Understanding The Warning Signs Of Skin Cancer
Unusual moles, lumps, sores, markings, blemishes, or changes to how a patch of skin feels or looks, could be a sign of skin cancer, or a sign of it starting to develop. It is important, therefore, to be able to recognize the warning signs of skin cancer and how to distinguish them from normal moles. Normal moles tend to be black, tan, or brown, and evenly colored. They can be raised or flat, oval or round. Usually, they are no larger than 1/4 inch in diameter). Sometimes, people are born with them, but more will develop right into young adulthood. After that, however, new moles should be checked out.
A normal mole will usually look the same throughout someone's life, although some may fade away. The majority of moles are harmless, and most people have them. However, you must be able to recognize changes in them. Changes could be indicative of developing skin cancer.
Understanding the Warning Signs of Skin Cancer:
A new spot or mole, or one that changes in color, shape, or size, are the most important sign to look for. Also, any spot that is very different from others, called the "ugly duckling", should get checked out. Dermatologists tend to use the ABCDE rule:
- Asymmetry, whereby one half of the spot does not match the other.
- Border, with irregular, notched, ragged, or blurred borders being concerning.
- Color, whereby the mole is unevenly colored, or has patches and shades within it.
- Diameter, whereby the mole is larger than the average size of a pencil eraser in diameter.
- Evolving, whereby the mole starts to change in color, shape, or size.
However, sometimes, a melanoma does not follow any of the ABCDE rules. At other times, a mole follows all of the ABCDE rules, yet isn't a melanoma. This is why you need to, firstly, know your own body and, secondly, speak to a doctor if you have any concerns at all. Early detection is key to successful recovery. Some other warning signs of skin cancer to be aware of include:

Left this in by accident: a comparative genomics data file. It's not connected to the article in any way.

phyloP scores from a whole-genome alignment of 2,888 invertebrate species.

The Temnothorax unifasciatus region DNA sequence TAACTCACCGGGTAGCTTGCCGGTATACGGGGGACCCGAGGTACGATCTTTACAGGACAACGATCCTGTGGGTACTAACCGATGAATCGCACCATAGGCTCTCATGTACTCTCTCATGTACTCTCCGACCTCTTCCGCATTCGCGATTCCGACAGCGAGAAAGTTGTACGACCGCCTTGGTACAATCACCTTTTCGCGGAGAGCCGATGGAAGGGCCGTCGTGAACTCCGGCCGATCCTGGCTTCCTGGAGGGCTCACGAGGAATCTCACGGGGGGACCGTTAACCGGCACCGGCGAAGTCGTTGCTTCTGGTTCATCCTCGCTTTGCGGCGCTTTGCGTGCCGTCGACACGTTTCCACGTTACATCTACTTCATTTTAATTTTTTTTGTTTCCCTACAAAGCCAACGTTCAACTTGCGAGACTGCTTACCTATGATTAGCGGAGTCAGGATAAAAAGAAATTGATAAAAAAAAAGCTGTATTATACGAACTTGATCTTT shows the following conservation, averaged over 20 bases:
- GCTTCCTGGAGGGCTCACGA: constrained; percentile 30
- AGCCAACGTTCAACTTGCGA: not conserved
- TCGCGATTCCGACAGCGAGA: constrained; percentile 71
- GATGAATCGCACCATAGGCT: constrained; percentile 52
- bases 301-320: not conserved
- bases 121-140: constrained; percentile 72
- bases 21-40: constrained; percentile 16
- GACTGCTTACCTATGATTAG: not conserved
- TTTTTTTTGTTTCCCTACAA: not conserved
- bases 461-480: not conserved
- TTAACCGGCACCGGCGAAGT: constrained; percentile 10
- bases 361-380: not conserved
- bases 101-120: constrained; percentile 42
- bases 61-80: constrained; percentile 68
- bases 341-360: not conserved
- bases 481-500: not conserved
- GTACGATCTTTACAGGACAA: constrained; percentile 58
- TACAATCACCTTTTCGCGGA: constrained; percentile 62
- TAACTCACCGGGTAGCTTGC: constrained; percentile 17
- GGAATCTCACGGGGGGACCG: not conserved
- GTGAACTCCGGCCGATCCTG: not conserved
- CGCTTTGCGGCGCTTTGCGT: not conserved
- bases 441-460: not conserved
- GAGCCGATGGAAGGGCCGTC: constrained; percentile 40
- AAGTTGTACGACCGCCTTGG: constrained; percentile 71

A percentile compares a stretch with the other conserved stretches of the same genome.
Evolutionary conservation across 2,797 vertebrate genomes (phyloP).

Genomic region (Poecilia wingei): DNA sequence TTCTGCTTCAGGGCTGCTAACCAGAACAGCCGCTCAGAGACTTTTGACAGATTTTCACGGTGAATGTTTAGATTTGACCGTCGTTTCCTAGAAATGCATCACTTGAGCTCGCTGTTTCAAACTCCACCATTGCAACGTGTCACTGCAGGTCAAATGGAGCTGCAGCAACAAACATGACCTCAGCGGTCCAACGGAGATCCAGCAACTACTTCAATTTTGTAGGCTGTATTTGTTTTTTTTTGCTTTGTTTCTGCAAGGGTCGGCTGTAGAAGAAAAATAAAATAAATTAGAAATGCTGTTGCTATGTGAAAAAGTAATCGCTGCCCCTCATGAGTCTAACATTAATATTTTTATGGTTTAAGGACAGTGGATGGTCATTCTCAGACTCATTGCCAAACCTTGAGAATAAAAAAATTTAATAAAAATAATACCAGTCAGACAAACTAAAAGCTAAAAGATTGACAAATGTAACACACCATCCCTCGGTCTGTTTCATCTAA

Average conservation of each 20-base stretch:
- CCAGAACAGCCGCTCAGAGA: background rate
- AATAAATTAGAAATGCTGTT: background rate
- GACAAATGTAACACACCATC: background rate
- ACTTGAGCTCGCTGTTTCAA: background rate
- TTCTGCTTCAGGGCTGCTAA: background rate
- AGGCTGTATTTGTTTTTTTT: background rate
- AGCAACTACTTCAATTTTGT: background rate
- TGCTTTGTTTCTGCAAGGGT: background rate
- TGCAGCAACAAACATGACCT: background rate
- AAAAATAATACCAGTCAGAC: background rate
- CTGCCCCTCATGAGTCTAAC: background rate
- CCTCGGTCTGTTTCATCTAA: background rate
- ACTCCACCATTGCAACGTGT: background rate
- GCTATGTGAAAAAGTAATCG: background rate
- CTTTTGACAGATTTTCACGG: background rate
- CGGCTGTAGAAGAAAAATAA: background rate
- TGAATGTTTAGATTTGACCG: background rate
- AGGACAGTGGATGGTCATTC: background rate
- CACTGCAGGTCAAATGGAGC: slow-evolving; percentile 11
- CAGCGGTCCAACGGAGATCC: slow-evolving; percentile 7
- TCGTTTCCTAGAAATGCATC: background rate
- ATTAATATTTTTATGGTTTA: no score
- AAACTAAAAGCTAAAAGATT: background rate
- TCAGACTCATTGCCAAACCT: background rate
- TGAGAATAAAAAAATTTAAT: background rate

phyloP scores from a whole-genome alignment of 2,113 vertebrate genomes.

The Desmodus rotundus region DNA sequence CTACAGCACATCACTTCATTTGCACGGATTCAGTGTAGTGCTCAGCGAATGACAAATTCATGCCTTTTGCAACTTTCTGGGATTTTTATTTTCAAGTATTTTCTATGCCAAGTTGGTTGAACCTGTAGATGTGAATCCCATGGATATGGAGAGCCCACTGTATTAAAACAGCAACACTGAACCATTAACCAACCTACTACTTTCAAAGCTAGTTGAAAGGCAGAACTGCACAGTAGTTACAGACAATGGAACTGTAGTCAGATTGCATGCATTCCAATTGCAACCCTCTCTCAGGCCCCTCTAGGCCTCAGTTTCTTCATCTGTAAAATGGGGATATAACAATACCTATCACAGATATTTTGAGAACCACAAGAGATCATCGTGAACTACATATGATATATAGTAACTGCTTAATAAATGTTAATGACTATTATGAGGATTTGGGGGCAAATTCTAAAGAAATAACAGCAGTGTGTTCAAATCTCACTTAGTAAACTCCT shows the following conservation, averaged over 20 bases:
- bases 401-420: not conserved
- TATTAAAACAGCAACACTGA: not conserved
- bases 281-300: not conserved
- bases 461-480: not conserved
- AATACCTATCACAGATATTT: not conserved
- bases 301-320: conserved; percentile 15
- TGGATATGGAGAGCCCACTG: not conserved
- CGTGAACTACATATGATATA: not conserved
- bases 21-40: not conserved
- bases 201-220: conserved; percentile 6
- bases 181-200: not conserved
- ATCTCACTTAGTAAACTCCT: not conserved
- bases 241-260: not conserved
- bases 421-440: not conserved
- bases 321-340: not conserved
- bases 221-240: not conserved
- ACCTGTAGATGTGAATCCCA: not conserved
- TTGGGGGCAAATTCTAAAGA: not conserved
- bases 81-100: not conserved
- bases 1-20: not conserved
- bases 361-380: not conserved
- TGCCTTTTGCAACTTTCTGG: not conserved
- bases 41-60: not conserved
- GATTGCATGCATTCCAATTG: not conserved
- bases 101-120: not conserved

- Sores that do not heal
- The pigment of the border of a mole spreads into the skin around it.
- A new swelling or redness outside of the mole's natural border
- Changes in how the area of skin feels, such as pain, tenderness, or itching
- Changes in the mole's surface, such as the mole starting to ooze, becoming scaly, or starting to bleed.
- Changes in the appearance of bumps or lumps
If you have any concerns about any area of your skin, you should make an appointment with your physician. Doctors would not just be able to check out the area you are worried about, but they would also be able to inspect any areas that you cannot see yourself. It can be very difficult to tell the difference between a healthy mole and a melanoma, even for physicians. If you have any concerns, you should see your doctor. If doctors are unsure, they will ask a dermatologist to remove the mole and check it out in a biopsy.
This site offers information designed for educational purposes only. You should not rely on any information on this site as a substitute for professional medical advice, diagnosis, treatment, or as a substitute for, professional counseling care, advice, diagnosis, or treatment. If you have any concerns or questions about your health, you should always consult with a physician or other health-care professional.